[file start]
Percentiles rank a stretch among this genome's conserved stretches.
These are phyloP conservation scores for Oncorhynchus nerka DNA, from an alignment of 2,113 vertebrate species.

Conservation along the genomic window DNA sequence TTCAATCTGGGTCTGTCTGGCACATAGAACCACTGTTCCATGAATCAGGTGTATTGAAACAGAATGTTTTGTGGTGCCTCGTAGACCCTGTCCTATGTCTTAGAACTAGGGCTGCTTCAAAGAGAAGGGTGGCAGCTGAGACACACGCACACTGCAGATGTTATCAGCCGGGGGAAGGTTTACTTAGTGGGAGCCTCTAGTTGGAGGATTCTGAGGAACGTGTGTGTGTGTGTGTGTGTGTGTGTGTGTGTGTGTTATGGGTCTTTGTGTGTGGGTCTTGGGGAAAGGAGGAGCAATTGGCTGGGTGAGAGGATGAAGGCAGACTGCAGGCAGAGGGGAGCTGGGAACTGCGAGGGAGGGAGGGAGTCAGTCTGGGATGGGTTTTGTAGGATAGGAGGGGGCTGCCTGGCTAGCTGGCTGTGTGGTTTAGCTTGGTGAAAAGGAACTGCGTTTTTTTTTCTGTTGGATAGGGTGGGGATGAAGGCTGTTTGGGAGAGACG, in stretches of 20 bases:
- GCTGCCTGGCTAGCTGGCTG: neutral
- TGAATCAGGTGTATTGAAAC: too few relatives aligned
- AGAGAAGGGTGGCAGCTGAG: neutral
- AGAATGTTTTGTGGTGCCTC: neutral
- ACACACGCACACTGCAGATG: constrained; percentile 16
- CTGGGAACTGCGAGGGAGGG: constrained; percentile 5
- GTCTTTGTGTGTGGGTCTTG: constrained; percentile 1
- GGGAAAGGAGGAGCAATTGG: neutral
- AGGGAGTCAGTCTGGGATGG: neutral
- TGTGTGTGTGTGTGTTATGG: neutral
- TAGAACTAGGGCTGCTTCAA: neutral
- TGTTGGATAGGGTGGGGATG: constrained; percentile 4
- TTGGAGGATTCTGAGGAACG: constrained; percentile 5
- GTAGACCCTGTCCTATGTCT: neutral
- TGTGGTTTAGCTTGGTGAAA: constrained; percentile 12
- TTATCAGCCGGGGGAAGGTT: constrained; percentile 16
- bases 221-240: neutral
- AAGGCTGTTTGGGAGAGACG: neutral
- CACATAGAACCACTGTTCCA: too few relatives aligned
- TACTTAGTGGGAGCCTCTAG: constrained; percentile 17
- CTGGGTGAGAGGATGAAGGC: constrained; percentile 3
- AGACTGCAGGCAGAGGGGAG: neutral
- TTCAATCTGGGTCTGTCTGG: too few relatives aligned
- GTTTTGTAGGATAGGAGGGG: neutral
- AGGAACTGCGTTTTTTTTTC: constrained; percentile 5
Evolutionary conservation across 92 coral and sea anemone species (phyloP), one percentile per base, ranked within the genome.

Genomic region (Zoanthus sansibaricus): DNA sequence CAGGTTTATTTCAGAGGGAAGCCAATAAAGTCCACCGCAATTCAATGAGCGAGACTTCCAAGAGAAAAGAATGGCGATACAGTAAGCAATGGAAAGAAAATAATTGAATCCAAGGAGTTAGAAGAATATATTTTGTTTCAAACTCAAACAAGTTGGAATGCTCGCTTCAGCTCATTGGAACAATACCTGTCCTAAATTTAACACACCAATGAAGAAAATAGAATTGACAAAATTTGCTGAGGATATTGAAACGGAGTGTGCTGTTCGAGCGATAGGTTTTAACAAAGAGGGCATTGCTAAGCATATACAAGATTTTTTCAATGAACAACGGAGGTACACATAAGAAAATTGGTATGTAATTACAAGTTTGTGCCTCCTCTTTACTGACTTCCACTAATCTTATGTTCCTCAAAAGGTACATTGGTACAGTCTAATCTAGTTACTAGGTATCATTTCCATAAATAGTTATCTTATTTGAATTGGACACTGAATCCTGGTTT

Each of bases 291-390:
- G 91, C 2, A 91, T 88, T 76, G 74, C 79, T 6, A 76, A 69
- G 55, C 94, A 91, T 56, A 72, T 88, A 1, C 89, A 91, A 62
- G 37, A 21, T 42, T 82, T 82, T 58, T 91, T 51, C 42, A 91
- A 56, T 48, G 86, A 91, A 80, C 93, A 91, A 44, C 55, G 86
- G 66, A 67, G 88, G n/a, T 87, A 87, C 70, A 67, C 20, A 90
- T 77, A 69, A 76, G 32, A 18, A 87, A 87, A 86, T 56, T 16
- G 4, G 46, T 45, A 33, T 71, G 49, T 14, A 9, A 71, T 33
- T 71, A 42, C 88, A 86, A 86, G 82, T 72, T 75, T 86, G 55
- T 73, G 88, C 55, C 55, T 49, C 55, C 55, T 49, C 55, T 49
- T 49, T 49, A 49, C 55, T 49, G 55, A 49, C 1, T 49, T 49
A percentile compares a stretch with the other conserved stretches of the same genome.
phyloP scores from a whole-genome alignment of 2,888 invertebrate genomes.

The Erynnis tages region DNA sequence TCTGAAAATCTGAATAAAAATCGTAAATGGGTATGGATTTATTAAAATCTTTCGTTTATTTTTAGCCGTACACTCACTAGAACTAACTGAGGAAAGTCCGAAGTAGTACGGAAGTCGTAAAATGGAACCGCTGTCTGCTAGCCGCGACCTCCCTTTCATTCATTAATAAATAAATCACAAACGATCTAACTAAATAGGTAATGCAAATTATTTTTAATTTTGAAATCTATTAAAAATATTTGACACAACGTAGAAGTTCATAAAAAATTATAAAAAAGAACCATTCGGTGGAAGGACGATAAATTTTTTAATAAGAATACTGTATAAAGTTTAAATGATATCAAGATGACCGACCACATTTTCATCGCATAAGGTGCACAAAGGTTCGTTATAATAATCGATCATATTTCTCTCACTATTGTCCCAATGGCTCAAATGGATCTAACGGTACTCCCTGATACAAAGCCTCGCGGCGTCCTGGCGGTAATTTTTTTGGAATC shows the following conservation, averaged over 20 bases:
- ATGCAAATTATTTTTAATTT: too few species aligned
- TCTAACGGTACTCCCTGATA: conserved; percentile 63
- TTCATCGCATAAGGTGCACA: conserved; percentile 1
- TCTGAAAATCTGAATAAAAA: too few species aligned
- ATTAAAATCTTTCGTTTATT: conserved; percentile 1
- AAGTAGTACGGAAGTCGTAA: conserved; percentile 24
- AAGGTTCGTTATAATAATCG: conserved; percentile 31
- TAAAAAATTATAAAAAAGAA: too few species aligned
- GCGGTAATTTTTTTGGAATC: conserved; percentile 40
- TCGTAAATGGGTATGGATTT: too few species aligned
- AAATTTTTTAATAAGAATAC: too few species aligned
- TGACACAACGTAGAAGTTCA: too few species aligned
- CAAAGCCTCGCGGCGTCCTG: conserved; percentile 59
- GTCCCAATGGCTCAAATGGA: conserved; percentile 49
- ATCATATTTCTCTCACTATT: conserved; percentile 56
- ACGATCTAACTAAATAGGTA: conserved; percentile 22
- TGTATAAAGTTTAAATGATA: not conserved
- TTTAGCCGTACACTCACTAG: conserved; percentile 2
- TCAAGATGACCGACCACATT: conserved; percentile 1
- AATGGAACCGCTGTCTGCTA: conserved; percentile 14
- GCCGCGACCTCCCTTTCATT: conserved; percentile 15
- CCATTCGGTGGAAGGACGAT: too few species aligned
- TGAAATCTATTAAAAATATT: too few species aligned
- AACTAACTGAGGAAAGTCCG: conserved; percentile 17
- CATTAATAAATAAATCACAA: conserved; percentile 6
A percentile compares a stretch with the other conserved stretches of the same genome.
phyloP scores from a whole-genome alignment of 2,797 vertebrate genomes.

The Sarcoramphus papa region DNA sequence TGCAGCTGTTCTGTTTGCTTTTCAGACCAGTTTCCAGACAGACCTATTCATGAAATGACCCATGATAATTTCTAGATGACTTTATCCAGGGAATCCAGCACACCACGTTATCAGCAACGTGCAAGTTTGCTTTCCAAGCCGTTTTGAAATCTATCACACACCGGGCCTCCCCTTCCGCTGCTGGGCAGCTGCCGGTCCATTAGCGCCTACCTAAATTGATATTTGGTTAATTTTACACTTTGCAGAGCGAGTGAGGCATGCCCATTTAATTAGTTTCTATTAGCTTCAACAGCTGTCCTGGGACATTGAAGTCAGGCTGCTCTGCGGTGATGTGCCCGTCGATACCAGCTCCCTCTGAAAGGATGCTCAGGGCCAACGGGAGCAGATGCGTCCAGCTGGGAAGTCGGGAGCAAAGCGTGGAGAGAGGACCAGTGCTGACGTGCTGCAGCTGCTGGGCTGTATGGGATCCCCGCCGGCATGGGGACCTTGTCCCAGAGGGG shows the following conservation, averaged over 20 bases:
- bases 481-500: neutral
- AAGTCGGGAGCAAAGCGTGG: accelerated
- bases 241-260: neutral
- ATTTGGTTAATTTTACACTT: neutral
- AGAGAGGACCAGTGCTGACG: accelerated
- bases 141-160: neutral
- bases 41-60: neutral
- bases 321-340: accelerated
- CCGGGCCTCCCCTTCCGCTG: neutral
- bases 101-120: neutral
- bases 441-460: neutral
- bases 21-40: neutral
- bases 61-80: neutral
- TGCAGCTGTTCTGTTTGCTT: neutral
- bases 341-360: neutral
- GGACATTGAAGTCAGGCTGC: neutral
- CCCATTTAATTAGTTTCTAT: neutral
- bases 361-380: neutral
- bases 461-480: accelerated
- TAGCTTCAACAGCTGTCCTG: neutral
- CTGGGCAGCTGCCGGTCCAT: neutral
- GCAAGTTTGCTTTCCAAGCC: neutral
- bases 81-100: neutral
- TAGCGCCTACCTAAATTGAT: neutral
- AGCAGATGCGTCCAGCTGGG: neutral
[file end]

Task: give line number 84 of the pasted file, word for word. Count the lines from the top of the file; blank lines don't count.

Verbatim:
- bases 21-40: neutral